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What Is a Flash Loan Attack?

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Introduction 

A flash loan attack is an abuse of the smart contract security of a particular platform in which an attacker usually borrows a lot of funds that don’t require collateral. They then manipulate the price of a crypto asset on one exchange and quickly resell it on another one. The process is swift, and the attacker repeats the process multiple times before finishing and leaving without a trace.

 

What Is a Flash Loan?

The development of the DeFi lending space has made crypto lending very popular. Because they leverage the full power of currently available technologies, flash loans have become a very appealing form of lending.

The term flash loan describes when a borrower takes a loan without needing collateral. You might wonder: How is this possible? Using a platform’s smart contract, the whole lending and returning process occurs within a single transaction on the blockchain.

That means that the borrower has to act quickly and return the loan within a short time. If the lender defaults in any way, the whole transaction is annulled as if nothing had happened at all.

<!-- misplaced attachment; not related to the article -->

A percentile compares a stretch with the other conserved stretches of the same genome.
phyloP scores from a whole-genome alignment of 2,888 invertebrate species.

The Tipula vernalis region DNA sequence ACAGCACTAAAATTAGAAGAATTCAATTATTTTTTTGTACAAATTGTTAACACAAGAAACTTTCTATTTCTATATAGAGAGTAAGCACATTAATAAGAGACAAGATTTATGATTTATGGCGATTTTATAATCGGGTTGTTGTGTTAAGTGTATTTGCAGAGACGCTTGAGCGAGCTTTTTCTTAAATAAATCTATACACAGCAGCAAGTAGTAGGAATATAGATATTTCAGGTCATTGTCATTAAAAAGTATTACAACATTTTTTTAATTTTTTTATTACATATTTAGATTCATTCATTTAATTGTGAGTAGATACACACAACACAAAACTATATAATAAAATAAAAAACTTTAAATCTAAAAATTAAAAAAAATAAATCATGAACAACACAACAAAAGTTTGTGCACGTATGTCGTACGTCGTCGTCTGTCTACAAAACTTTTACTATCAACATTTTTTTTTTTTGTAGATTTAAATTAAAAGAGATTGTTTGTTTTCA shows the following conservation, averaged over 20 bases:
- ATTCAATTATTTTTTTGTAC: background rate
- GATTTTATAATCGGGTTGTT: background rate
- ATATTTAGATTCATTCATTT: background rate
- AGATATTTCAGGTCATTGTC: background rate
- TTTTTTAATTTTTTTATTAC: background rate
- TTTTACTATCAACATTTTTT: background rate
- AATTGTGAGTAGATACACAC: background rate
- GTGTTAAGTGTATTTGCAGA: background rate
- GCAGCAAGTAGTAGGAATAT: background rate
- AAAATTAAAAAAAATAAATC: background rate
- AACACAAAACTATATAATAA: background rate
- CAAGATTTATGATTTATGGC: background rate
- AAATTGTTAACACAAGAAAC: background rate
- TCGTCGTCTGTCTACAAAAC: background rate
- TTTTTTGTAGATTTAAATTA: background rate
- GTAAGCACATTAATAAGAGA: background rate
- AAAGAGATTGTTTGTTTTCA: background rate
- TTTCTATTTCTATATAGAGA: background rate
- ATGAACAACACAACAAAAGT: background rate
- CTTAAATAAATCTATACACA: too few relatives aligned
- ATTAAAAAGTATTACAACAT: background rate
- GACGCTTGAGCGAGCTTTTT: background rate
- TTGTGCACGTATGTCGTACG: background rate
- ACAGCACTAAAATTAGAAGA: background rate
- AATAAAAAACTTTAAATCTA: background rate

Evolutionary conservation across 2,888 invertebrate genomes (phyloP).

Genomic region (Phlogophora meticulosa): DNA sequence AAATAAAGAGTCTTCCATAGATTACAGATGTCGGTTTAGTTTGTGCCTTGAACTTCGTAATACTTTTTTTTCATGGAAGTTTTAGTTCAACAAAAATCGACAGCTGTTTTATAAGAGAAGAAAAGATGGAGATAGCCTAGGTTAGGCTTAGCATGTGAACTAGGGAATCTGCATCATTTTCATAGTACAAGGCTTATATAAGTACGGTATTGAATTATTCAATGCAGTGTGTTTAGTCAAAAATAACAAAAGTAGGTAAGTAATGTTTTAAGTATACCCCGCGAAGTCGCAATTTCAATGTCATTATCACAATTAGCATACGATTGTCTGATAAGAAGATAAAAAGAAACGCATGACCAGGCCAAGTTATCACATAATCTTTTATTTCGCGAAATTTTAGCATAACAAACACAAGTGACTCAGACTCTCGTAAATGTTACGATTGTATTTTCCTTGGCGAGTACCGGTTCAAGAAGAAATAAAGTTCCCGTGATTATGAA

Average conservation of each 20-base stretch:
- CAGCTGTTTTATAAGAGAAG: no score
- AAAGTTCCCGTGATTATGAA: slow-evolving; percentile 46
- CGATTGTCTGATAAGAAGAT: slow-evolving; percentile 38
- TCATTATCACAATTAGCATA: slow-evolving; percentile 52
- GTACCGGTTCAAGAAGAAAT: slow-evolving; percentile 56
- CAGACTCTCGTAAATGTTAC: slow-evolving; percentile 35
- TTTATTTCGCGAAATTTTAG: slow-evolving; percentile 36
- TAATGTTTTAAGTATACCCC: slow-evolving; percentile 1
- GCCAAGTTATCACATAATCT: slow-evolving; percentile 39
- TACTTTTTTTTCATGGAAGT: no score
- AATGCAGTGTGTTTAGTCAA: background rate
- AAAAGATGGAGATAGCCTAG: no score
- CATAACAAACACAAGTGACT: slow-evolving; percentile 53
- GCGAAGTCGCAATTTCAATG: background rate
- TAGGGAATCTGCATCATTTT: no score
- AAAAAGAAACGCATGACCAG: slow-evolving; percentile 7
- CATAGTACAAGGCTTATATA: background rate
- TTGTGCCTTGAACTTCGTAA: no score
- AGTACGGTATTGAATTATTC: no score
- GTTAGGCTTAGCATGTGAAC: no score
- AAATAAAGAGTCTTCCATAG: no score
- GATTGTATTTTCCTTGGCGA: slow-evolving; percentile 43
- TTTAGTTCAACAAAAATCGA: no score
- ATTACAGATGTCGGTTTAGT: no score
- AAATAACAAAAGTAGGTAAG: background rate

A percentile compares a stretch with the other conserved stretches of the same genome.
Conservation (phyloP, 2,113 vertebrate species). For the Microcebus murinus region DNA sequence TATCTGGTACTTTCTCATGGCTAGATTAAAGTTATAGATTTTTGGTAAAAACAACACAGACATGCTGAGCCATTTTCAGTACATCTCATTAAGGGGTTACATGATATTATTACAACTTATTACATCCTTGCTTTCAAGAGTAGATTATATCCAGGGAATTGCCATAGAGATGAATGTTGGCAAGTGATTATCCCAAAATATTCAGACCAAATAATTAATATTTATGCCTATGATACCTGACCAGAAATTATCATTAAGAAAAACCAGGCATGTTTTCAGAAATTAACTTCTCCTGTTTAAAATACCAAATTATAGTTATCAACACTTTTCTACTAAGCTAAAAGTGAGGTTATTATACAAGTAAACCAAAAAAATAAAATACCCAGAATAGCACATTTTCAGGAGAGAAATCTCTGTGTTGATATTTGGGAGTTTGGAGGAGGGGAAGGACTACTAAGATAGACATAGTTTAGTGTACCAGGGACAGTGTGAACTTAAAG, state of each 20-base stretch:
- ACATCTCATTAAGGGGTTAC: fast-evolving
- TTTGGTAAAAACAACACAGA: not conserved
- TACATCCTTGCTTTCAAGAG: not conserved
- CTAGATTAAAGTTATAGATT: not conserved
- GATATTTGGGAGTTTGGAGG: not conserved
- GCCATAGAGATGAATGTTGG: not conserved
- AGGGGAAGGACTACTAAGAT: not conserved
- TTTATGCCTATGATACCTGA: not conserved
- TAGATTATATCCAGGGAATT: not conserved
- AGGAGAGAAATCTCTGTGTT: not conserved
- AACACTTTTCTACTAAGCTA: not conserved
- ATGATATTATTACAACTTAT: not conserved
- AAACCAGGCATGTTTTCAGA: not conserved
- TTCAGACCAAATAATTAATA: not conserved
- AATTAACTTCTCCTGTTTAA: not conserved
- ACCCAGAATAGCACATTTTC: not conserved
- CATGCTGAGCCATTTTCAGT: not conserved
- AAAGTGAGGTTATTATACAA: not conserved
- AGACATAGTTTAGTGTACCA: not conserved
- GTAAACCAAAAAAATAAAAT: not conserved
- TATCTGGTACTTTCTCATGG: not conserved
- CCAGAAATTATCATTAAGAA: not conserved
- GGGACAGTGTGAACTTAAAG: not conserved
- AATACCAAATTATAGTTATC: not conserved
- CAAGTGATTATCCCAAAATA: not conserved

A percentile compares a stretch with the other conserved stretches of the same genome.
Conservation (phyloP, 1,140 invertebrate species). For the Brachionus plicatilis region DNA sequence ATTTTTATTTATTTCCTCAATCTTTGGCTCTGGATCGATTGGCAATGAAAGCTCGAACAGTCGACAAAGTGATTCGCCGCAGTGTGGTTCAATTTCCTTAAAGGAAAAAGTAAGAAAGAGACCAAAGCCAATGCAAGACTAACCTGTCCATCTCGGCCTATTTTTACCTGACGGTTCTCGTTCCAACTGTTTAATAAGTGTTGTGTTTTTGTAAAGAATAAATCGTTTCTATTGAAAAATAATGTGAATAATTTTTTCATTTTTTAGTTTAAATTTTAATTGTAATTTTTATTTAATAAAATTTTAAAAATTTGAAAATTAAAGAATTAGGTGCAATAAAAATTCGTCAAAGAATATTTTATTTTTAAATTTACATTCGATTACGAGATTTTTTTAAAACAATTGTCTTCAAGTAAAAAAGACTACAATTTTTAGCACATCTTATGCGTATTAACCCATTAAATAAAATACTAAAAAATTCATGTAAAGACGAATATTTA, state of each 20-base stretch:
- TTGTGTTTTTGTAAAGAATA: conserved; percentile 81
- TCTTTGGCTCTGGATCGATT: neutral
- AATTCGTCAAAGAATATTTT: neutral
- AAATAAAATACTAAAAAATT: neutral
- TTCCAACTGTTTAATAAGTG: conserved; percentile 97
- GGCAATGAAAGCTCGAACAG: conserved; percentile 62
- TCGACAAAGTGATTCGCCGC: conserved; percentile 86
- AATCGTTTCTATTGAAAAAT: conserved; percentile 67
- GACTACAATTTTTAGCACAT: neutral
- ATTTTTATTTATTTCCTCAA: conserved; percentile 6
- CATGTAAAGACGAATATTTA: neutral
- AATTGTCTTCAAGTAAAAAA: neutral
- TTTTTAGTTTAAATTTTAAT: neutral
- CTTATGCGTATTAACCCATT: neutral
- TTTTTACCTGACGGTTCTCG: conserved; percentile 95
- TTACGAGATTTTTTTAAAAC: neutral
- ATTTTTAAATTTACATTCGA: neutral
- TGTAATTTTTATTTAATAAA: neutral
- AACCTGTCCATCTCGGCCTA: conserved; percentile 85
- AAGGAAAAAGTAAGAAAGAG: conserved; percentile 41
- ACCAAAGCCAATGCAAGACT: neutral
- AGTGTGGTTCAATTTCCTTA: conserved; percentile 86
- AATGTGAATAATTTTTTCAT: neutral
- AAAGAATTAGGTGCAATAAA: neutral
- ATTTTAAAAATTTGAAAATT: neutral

The principle is simple and very practical. Unlike traditional, secured loans, you don’t need any collateral, credit score or administration to process an unsecured loan. You can get your hands on large amounts of stablecoin in a matter of seconds — and use it to your benefit just as quickly.

That’s what some traders on various DeFi platforms are doing. For example, Aave users can get such loans, use the funds on an arbitrage opportunity, give back the loan, and keep the profits. The borrowing and lending process is automated, and when everything works out, both the lender and borrower benefit from the loan. If anything goes wrong, the transaction is canceled, and there’s no profit for either one of the parties.

 

Are Flash Loan Attacks Common?

Given how the technology is still evolving, DeFi flash loan attacks are currently common. You should know it as well as know what DeFi is. Currently, over 70 DeFi exploits been used to steal massive amounts, to the tune of around $1.5 billion. The trend will likely continue in the years to come, because making a platform’s security impenetrable is a challenging task.

 

Why are Flash Loan Attacks possible? 

  • The first challenge comes down to the developer’s inability to cover all of the possible weaknesses, since blockchain technology is fairly new.